The cleavage reaction is nonetheless remarkably

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The cleavage reaction is nonetheless remarkably sequence-neutral and therefore shows some promise for photofootprinting applications. In fact, the applicability of uranyl acetate typifies how simple coordination chemistry and now even pho- tochemistry may be helpful in the design of a variety of reagents that interact and cleave DNA, both nonspecifically and specifically. The biochemical tech- niques used to monitor such processes are sufficiently sensitive that even quite inefficient reactions in solution can be harnessed in developing useful reagents. The better our understanding of the chemistry of the coordination complex, the more effectively it may be utilized. The best derivative of a tris(phenanthroline) metal complex currently being applied in footprinting experiments is Rh(phi)zbpy3+, a second-generation de- rivative of the tris(phenanthroline) series 67 that binds DNA avidly by intercala- tion and in the presence of light promotes direct strand cleavage by hydrogen- atom abstraction at the C3'-position on the sugar. 31 Since no diffusing interme- diate is involved in this photocleavage reaction, the resolution of the footprint- ing pattern is to a single nucleotide. Here the excited-state transition-metal chemistry involves a ligand-to-metal charge transfer, producing a phi cation rad- ical that directly abstracts the hydrogen from the sugar at the intercalated site. The high efficiency of this photoreaction and high sequence-neutral binding of the complex to double-stranded DNA add to the utility of this reagent in foot- printing studies. Indeed, both DNA-binding proteins, bound in the major groove, and small natural products, associated with the minor groove, have been foot- printed with Rh(phi)zbpy 3 + to precisely that size expected based upon crystal- lographic results. One may hope that this and other photofootprinting reagents will soon find applications for footprinting experiments in vivo.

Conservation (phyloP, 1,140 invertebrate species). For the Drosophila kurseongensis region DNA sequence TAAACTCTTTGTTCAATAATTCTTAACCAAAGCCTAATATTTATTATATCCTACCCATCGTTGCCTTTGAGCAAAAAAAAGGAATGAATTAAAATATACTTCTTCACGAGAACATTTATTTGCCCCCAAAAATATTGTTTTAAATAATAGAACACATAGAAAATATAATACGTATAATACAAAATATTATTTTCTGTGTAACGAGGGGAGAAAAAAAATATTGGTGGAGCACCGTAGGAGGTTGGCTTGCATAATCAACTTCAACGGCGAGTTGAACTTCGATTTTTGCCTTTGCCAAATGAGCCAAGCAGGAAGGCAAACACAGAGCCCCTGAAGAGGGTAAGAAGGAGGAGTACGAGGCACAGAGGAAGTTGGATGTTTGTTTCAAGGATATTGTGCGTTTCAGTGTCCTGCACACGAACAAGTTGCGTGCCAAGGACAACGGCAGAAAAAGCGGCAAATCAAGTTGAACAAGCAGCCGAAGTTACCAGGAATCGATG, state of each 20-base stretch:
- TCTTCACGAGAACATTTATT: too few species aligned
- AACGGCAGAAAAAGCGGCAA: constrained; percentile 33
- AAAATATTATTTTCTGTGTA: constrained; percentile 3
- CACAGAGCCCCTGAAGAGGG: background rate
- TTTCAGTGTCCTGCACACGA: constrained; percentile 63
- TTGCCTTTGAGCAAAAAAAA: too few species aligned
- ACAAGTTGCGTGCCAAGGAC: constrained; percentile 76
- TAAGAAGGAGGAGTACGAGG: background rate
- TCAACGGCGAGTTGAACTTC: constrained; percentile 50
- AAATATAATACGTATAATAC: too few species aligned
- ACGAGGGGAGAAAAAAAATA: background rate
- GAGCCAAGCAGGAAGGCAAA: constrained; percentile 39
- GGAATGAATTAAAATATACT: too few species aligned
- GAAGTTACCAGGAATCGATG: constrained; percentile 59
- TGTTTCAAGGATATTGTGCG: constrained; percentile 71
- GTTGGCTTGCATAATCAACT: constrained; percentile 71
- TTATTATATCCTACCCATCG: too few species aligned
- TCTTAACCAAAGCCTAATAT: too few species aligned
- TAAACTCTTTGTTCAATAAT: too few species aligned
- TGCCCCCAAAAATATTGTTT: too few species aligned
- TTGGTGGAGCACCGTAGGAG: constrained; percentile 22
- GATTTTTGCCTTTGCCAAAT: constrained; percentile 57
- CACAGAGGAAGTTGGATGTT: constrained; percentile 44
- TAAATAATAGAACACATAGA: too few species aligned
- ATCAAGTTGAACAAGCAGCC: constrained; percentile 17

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484 8 I METAUNUCLEIC-ACID INTERACTIONS C. Conformational Probes Metal complexes are also finding wide application in probing the local variations in conformation that arise along nucleic-acid polymers. X-ray crystallography has been critical in establishing the basic conformational families of double- helical DNA, and to some extent how conformations might vary as a function of nucleic-acid sequence. Yet many conformations have still not been described to high resolution, and only a few oligonucleotides have been crystallized. Other techniques are therefore required to bridge the small set of oligonucleotide crys- tal structures that point to plausible structures and the large array of structures that arise as a function of sequence on long helical polymers. Furthermore, only a very small number of RNA polymers has been characterized crystallographi- cally; hence other chemical methods have been needed to describe the folding patterns in these important biopolymers. Metal complexes, mainly through spe- cific noncovalent interactions, appear to be uniquely useful in probing the struc- tural variations in nucleic acids.
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